How Britain drains India is indicated by the fact that the “public” debt of India has increased about 10 per cent every year during the past 80 years, while the national income, on the other hand, has grown only at the rate of 1 per cent per year. This pillage of India is the backbone of British imperialism. Without it British capitalism would be doomed. If a relatively slight contraction of Britain’s foreign markets after the First World War produced the political crisis which reached its climax in the General Strike of 1926, the loss of India would undoubtedly produce socialist revolution in Britain. Under no conditions will the British ruling class voluntarily agree to relax its stranglehold on India, for no ruling class ever agrees to give up its basis of existence.
Beware of American “Mediation”
Illusions about American imperialism can be just as dangerous as those about British imperialism. Yet the All-India Congress leaders for many years have looked to Washington for support. They either misunderstood or ignored the fact that American imperialism wished to end British political control of India only in order to replace it by the equally imperialist penetration of dollar-imperialism. The India League in the United States, representing the Congress Party, pays little attention to the genuine sympathy for Indian independence already existing among large sections of the American working class, and instead concentrates on “friends of India” in Washington and the bourgeois press.
How much these American bourgeois “friends” are worth was shown when the Cripps negotiations fell through. A veritable conspiracy of silence suppressed the Congress side of the story while the American radio and press adopted the lies of Cripps. American government support of Churchill against India was openly indicated on July 23, when Secretary of State Hull’s speech—obviously directed at India—told the colonial peoples that they must first support the war and thus “by their acts show themselves worthy” of post-war “freedom.” American government and press support was undoubtedly one of the major reasons why Churchill was encouraged to refuse the tiniest concession to India.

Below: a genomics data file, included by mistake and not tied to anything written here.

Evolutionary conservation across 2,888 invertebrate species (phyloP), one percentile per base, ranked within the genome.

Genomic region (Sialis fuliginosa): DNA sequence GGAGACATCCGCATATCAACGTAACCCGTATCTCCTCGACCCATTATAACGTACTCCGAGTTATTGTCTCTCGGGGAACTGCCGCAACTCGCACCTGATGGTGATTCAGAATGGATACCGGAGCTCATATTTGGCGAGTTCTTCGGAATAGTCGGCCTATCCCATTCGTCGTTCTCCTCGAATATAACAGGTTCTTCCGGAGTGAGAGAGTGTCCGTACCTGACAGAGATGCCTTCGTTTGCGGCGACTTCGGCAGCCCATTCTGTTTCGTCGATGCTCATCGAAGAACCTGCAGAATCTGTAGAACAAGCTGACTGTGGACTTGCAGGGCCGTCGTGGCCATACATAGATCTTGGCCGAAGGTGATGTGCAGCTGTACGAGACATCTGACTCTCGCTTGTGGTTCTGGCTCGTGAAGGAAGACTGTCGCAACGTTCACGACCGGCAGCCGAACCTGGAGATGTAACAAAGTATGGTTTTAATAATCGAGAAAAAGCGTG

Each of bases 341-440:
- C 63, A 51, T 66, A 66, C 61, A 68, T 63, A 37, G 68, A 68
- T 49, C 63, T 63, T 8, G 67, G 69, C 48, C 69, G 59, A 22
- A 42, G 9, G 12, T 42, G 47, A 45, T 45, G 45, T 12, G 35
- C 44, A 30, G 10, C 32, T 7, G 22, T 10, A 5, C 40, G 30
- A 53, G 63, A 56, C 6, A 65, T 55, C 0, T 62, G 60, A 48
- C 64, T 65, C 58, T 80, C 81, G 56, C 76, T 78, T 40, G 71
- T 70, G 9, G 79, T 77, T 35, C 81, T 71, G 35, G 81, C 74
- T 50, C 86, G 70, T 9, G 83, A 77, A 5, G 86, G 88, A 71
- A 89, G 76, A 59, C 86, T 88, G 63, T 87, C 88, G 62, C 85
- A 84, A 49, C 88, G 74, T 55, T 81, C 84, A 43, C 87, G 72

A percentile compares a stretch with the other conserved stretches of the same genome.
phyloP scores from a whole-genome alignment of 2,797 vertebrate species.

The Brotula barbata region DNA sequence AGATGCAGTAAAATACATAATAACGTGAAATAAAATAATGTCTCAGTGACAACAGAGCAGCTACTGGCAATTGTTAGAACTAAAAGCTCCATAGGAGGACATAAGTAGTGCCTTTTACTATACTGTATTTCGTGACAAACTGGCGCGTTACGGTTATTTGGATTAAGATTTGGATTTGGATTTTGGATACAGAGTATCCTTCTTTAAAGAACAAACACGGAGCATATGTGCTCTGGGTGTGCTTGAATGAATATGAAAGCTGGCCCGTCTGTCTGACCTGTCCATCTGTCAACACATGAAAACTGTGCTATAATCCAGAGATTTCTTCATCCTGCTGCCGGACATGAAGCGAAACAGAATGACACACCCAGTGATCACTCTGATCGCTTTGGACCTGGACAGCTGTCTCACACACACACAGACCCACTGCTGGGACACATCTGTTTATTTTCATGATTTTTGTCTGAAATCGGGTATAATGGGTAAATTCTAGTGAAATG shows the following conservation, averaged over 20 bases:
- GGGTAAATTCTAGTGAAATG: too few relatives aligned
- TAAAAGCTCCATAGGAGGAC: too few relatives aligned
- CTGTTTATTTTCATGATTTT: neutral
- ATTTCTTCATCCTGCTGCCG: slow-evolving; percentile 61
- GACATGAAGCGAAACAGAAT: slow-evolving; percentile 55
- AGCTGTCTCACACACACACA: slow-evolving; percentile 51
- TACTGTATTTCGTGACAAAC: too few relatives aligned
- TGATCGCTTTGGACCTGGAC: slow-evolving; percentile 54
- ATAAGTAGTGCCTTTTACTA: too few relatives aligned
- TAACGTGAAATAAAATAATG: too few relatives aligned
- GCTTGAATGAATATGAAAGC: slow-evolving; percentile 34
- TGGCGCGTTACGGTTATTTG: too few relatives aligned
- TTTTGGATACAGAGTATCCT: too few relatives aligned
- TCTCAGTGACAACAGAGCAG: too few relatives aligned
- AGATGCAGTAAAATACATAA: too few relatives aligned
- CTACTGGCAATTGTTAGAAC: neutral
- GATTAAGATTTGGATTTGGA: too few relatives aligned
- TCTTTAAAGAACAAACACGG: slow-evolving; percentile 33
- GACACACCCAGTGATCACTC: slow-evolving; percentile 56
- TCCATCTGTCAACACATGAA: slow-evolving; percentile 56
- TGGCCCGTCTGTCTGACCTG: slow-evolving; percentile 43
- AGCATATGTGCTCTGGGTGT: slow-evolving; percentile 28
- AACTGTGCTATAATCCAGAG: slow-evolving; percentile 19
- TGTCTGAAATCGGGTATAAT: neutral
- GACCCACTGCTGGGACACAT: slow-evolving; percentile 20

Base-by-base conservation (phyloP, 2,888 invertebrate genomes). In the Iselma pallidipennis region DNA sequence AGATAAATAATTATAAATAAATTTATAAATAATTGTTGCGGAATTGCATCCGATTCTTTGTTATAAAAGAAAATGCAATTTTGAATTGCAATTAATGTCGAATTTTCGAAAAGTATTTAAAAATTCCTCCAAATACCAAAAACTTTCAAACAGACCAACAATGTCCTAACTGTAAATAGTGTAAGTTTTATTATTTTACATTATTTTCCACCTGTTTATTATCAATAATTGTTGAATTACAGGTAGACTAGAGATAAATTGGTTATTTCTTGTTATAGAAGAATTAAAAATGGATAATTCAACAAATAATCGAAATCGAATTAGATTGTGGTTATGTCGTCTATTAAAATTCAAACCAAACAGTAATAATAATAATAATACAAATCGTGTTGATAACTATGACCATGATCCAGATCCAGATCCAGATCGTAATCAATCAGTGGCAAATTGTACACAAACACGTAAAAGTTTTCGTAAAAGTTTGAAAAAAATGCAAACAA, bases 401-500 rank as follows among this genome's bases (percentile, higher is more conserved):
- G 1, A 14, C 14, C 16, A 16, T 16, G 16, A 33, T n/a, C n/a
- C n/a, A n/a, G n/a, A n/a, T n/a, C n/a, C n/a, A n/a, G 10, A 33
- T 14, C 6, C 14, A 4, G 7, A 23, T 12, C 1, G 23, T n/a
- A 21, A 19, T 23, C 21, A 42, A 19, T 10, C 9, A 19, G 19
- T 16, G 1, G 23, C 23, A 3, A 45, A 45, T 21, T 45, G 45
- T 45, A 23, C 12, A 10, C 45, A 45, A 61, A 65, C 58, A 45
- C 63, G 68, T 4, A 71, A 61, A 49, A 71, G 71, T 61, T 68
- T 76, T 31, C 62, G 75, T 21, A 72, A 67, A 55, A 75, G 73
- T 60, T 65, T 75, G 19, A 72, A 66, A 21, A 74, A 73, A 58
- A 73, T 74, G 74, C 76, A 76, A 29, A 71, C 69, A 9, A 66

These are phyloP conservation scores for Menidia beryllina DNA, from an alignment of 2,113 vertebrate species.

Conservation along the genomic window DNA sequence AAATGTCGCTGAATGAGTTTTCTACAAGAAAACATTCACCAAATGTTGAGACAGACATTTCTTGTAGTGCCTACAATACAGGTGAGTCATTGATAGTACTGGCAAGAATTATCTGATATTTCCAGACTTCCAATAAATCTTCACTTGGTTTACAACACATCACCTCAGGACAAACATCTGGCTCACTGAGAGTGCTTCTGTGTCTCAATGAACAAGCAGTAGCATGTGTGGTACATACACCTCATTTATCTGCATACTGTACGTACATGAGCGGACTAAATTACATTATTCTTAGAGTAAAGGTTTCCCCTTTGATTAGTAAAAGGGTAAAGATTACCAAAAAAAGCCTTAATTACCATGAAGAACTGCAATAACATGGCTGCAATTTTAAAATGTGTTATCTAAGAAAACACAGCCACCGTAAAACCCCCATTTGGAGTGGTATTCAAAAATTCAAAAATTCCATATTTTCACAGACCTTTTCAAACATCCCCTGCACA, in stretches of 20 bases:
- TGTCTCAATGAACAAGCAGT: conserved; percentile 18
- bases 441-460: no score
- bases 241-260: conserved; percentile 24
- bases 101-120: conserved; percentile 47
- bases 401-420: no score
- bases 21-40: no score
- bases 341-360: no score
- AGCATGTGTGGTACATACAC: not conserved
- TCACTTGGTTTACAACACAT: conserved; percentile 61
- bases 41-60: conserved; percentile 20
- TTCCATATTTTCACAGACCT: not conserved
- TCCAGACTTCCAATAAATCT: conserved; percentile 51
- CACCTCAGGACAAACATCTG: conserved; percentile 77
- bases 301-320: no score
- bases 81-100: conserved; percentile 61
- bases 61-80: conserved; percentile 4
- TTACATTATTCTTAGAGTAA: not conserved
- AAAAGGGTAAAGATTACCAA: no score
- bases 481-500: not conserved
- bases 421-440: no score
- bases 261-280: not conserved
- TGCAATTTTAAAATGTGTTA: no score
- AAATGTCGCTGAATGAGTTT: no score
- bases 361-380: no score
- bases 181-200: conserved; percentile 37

During the first five weeks of the British White Terror against India which began on August 9, Washington continued its policy of full support to Churchill. The American press and radio during this period echoed every British slander against the Indian struggle. It was only when it became clear that the British were failing to crush Indian resistance that Washington changed its tactics, privately urging Churchill to open new negotiations with the Congress leaders. Washington hoped that new and lengthy negotiations would quiet down India. But Washington remains, fundamentally, the supporter of Churchill in India; any illusion that pressure by Roosevelt on British Indian policy will benefit India’s masses can be fatal to Indian independence. It is absolutely false to think that Roosevelt, if Britain agrees to his mediation, will be an impartial judge between the contending forces in India. On the contrary, we can predict in advance that in that case Washington will conduct a mock trial ending in a decision in favor of Britain and its native agents.
The American radio and press continue to report “news” from India in terms mainly favorable to the British. The occasional news-story or editorial which is critical of Churchill’s policy remains at the same time hostile to the All-India Congress and the struggling masses, and thus is aimed to support the idea of American mediation. These criticisms of Churchill are also designed to dissociate the United States from responsibility for Churchill’s White Terror in India and thus attempts to save the tattered Prestige of the “United Nations” in the eyes of the colonial masses of Asia, Africa, and Latin America who are wholeheartedly favoring the Indian struggle. But for every word of criticism of Churchill uttered by the American bourgeoisie, there are a thousand words against India’s struggle for independence.
The Treacherous Role of Stalinism